Busch had luck on his side
You know the old saying, “I’d rather be lucky than good?” Well, that adage certainly applies to newly crowned NASCAR Nextel Cup Champion Kurt Busch!
I mentioned last week that a bad pit stop could change the whole outcome, but Busch had not only a bad stop, but lost a wheel at one point, yet still finished high enough to take the title. So given the kind of luck I had predicting the outcome of the Chase, I think I’d better stay away from casinos for a while.
The first Nextel Cup Championship is going to be the subject of controversy for some time to come, especially among Jeff Gordon fans. Had NASCAR not changed the championship format Gordon would have won the title by 47 points over teammate Jimmy Johnson, with Busch languishing in fourth, 247 points behind. However, the change in format certainly accomplished NASCAR’s goal, which was to put its big show into the limelight during the NFL season and the World Series.
Ratings were up significantly for some, if not all, of the 10 Chase races. This was especially true for the season-ender at Homestead, where last year Matt Kenseth had already clinched the Championship. With five drivers in legitimate contention this year, both seats in the bleachers and in the living rooms were a sellout.
Following hard on the heels of NASCAR’s recent decision to allow distilled spirit manufacturers to enter the Nextel Cup sponsorship fray, it was announced the Cup Champion Kurt Busch will be sponsored by Crown Royal for 2005. The company piously stated that it will continue the “Be a Champion. Drink Responsibly” campaign that it used as sponsor of this year’s International Race of Champions.
However, the American Medical Association immediately weighed in on the opposite side.
In a prepared statement, AMA president-elect J. Edward Hill, MD charged that NASCAR’s expanded sponsorships by hard liquor brands pose a danger to America’s youth. Hill said, among other things, that,
“NASCAR is the fastest growing sport in America and boasts 75 million fans. We believe it should use its new-found marketing and cultural influence to be a positive role model, not to endanger the lives and health of youth through the glamorization of liquor.”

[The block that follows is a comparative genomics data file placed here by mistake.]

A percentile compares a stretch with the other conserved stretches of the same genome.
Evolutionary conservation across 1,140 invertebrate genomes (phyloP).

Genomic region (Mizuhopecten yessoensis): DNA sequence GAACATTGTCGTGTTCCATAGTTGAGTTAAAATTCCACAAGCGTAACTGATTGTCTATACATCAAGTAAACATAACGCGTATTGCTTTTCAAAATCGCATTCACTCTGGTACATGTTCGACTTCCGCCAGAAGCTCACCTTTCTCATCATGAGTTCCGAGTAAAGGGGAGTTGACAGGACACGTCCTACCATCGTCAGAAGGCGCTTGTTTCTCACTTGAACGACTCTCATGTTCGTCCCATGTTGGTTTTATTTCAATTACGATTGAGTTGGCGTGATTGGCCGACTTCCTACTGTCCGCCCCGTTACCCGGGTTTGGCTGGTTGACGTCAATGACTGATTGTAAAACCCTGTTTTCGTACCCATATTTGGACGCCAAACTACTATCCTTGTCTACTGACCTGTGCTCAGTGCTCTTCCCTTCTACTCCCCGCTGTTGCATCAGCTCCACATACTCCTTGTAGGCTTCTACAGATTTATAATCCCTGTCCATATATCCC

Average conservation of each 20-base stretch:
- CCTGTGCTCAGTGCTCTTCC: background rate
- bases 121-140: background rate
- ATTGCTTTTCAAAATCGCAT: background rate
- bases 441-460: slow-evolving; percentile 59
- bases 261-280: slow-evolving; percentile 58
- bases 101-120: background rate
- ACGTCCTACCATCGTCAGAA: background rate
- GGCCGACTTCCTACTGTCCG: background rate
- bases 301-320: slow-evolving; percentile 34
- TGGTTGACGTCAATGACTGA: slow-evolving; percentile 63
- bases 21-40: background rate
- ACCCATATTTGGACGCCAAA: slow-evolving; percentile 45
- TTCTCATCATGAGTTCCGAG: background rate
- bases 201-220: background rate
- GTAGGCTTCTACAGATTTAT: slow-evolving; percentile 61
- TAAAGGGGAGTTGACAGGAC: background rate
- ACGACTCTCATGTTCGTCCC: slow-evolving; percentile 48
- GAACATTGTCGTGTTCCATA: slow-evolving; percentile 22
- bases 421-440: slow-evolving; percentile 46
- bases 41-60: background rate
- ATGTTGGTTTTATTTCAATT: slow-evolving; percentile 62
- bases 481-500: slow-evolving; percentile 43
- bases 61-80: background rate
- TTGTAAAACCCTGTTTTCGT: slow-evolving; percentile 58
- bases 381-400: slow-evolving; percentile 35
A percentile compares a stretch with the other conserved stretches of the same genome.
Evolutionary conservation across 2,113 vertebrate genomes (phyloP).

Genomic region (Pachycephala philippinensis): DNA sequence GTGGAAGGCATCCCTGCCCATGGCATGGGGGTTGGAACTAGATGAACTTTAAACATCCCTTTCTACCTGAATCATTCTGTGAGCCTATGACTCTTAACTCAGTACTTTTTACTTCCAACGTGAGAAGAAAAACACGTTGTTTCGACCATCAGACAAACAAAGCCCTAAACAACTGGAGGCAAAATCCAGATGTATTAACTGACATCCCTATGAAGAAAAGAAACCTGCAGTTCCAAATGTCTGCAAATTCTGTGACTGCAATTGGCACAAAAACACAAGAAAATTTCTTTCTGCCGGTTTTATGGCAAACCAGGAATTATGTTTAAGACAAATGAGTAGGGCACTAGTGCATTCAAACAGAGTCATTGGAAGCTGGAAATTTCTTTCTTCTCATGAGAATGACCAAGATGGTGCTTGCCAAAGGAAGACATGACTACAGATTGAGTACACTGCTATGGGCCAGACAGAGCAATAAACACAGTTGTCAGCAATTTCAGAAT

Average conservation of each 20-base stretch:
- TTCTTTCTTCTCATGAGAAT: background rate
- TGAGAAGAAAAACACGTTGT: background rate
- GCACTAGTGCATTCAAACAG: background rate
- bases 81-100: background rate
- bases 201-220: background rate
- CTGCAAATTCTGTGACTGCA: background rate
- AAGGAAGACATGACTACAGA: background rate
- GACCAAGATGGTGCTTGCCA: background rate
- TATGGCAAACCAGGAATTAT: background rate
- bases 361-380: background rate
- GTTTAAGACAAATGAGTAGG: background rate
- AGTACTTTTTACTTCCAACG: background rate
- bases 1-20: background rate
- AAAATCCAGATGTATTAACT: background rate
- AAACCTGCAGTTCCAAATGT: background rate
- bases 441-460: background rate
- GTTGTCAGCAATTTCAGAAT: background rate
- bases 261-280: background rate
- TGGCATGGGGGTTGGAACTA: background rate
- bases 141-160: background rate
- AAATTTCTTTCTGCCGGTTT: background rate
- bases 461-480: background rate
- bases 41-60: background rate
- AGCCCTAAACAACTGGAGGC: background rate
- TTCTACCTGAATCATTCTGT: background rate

Hey, isn’t that pretty much what they said when they banned tobacco advertising? Just wondering.
Les Kynett of Champion Speedway was in San Jose recently, and shared a front-page article from the San Jose Mercury News with me concerning a possible Champ Car race in San Jose this coming summer. I dug up a little more information on the Internet, and it looks like a pretty solid project. The San Jose Grand Prix was officially unveiled last on November 19 by Mayor Ron Gonzales, and is scheduled to take place July 29-31, 2005.
It will be a downtown street race, much like the Long Beach Grand Prix or the Denver Grand Prix. Since Champ Car lost its date at Laguna Seca in Monterey for next year, this will keep its presence in Northern California. This is especially important in light of the fact that the Indy Racing League has a race scheduled at Infineon next year, one of its first road races.
Here’s another quick update on our Carson Outlaw Kart kids at Red Bluff. Kellcy Bell won the Box Stock Trophy Dash and was leading the A main when she tangled with lapped traffic, allowing Zachary Heinz to shoot past into the lead. Kellcy finished eighth, putting her into the points lead.
Jennifer Purcell was 13th in the A main, and Jay Primm missed a transfer spot from the B main by one position. Kellcy’s big sister Mackena qualified fastest in Open Intermediate and won the Trophy Dash and B main as well before finishing sixth in the A main. Mason Millard scored a personal best with a sixth place in the Beginner Box A main, while Elizabeth Heinz missed a transfer spot out of the C main and had a short evening.
Roger Diez is the Nevada Appeal Motorsports Columnist. Contact him at firstname.lastname@example.org.